After a restless full moon night, it was a cold enough wake up this morning to be able to see my breath in my room and I tweaked open the curtain hoping for a covering of snow but alas there only appeared to be a frost but I was determined to get out for a last walk of the year.
It was -4c when I headed out at just after nine with various layers and hat and gloves and with my camera to hand for the first time since the Reculver trip on the 8th. The cars and roof tops were all coated with a thick layer of white ice but there was little sparkle as the low grey cloud was already creeping in from the west.
I decided on a wiggly Ranscombe route that would take me up and over the M2 and off into the woods that way, leaving me with the steady downhill home at the end of the circuit.
The House Sparrows were chatting away in the Cuxton Road Pyracanthas and several Robins were singing their melancholy winter refrain as I headed for the motorway. The road itself was fairly quiet and the grey view east was punctuated by fast moving beams of watery sun that tried its upmost to break through and illuminate the farmland on the other side of the Medway. There was a biting breeze but the clouds looked like they were moving a lot faster and I was grateful that they were not as strong at ground level.
|Chilly Pig Eons
|Young seedpods on the Foxglove Tree - half the size as last years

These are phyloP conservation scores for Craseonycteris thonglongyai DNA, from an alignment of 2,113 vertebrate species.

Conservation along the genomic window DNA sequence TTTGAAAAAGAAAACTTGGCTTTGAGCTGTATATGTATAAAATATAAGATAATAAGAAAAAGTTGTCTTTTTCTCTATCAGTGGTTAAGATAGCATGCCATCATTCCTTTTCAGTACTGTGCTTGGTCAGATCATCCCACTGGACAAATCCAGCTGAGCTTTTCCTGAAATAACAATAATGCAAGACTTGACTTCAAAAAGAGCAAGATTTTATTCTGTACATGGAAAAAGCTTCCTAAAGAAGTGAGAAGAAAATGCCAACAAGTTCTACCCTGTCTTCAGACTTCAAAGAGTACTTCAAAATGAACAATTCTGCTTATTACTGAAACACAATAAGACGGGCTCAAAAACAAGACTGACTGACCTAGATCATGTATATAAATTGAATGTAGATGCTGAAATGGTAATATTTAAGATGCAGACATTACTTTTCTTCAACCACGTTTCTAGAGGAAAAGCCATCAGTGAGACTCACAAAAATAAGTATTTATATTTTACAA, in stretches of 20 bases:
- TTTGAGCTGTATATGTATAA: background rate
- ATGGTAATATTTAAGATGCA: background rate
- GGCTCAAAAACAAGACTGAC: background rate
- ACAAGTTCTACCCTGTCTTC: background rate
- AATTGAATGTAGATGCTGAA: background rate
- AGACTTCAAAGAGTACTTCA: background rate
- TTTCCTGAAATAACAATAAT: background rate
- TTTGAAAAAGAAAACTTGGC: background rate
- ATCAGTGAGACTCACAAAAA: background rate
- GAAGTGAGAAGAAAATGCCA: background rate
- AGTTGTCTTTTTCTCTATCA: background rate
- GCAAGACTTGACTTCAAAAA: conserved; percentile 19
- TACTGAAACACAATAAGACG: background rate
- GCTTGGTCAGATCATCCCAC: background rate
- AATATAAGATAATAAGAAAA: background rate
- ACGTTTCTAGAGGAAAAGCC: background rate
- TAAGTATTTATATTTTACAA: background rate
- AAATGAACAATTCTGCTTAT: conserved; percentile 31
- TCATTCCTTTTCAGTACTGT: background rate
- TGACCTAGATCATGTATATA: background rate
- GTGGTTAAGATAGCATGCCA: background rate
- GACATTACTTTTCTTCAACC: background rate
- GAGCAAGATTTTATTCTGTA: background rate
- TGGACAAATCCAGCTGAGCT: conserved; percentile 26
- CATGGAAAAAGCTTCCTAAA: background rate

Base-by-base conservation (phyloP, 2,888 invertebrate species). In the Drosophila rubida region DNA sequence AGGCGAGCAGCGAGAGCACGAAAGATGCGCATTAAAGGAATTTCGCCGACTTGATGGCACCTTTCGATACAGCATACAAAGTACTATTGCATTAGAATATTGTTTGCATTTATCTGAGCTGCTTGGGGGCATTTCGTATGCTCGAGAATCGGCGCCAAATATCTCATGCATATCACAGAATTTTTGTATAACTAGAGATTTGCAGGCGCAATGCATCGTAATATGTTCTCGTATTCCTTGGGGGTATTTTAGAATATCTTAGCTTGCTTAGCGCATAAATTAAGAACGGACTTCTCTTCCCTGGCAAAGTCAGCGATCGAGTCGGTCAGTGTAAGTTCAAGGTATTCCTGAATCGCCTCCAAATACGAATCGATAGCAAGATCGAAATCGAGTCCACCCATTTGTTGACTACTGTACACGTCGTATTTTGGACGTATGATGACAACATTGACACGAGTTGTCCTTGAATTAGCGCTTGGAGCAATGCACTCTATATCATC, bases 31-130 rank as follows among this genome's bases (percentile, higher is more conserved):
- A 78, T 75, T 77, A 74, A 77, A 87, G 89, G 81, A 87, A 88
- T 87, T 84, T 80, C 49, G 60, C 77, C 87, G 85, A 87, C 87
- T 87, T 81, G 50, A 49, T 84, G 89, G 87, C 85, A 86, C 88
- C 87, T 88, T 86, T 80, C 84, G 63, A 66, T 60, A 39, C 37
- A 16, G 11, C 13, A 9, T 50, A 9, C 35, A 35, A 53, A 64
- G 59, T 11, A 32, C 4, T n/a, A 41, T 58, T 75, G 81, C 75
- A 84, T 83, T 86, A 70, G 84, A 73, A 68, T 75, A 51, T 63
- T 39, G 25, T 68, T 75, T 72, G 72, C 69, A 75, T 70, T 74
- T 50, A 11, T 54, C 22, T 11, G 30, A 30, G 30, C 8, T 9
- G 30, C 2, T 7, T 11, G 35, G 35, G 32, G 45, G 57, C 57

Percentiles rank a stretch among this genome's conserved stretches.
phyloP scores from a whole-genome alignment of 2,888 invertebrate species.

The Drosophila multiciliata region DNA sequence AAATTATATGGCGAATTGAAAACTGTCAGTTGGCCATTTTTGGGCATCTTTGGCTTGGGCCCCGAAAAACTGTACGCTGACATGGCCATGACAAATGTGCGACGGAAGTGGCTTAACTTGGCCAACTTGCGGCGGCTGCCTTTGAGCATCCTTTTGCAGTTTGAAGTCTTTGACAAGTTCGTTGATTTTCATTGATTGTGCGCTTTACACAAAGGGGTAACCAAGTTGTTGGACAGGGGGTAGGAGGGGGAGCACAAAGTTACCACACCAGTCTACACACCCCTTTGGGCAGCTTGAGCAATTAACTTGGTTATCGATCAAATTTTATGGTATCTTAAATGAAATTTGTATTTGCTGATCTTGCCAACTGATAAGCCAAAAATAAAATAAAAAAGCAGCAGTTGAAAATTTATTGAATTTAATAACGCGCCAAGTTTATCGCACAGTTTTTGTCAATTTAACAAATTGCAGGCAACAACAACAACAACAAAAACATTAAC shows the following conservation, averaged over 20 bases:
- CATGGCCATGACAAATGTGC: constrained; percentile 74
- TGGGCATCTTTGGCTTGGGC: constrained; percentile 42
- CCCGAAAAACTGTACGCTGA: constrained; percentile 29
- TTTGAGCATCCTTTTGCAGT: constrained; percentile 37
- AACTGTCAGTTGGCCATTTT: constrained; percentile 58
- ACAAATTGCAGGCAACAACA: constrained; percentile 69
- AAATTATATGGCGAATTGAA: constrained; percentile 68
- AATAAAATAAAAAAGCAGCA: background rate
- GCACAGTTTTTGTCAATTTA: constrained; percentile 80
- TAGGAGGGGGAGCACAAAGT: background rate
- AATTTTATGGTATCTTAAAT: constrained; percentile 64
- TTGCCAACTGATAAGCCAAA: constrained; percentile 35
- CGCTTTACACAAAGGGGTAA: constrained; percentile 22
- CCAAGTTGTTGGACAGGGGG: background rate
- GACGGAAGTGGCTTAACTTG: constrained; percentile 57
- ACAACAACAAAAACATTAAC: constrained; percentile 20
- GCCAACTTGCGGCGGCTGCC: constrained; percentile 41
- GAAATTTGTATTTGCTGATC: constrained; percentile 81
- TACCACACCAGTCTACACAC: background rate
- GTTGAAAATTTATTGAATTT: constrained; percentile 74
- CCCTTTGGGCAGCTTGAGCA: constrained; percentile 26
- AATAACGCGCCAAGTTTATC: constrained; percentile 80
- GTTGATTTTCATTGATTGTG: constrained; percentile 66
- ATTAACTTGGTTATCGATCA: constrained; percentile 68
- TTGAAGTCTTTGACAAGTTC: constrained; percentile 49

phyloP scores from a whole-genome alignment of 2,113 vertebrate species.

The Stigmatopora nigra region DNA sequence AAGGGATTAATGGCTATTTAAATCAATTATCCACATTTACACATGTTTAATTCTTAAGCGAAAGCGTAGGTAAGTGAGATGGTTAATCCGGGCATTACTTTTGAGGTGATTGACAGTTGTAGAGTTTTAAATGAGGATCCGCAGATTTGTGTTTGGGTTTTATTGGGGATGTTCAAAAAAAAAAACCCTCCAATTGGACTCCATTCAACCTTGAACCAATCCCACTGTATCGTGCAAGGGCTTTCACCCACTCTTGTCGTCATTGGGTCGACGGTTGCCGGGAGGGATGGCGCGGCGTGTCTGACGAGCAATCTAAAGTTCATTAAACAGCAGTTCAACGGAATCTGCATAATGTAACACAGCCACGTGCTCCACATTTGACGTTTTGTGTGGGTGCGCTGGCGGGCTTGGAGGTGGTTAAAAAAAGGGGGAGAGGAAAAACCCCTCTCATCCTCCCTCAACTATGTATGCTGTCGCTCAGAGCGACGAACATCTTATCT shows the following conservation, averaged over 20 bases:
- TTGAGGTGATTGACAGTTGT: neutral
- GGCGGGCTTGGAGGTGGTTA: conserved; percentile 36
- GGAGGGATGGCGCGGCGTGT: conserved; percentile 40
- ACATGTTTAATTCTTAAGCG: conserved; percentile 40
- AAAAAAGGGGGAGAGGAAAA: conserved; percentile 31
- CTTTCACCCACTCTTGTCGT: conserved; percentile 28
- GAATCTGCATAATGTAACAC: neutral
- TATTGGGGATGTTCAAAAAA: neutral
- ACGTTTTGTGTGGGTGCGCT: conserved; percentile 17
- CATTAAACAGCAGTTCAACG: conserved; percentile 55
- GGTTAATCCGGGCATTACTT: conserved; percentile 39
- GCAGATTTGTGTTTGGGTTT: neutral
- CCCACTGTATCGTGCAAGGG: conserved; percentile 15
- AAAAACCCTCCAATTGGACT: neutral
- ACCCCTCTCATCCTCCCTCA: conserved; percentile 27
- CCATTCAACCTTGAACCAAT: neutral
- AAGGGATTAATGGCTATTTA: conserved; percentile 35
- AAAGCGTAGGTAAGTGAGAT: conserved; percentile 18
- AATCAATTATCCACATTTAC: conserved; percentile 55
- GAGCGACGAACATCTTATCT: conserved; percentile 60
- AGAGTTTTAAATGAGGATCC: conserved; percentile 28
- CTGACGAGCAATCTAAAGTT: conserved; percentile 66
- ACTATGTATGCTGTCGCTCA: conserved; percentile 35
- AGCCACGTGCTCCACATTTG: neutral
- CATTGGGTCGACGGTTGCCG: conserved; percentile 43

There were lots of frosty leaf and post opportunities alongside the road and where the council gritter had cast its salt there was a series of concentric circles around each individual crystal on the pavement. What was bizarre was that there seemed to be rings of melt and freeze for each one so that they looked like monochrome RAP roundels.
I crossed the road and quickly avoided the throng of kids, bikes, dogs and bikes in the car park, cutting across into Merrels Shaw at the start of the mental map I had planned out. The frost was a lot heavier up hear and the new leaves on the young Wayfaring trees looking like frozen Broad-bodies Chasers waiting for the sunshine.
|Broad Bodied Wayfaring Tree
|Mouse Eared Hawkweed
|Plump Grey Squirrel
Redwings were moving to and fro between copses and only occasionally stopped on a tree top but as expected the woods were very quiet as I followed the winding trail through the Chestnuts. I was hoping to put up a Woodcock but had no joy and so go easily distracted by frosty moss and fungi as I passed.
My route took my back up to the Eurostar before heading back in again where the wide ride gave me some nice opportunities with more frosty hips and catkins on both Alder and Hazel.
|Fresh Badger excavations
|Wondrously mossy log
|I was intrigued by the patterns - another Warrenesque arty moment
|Stigmella aurella on Bramble - Did you think I was not looking?
A party of Blue and Great Tits were feeding in the leaf litter and came to see what was making the weird pishing noises shortly followed by a Wren and two Robins.
I skirted around the large fallow field which had nothing bar a couple of Carrion Crows and two Green Woodpeckers bounded off in opposite directions before I could even raise my camera while Jays were the only birds I could hear in the woods themselves.
|I think this is only the second Crab Apple I have found here
I was hoping that the big ploughed field at Birch Wood Corner would once again hold a winter bird flock and it initially appeared that they had all moved on but some shouty dog people spooked the whole field and a Skylark flock appeared from out of the mini furrows. There were no other species at all but I was never the less pleased to have 45 Skylarks in one flock. Once I knew where they had settled I could see them shuffling around looking for seeds.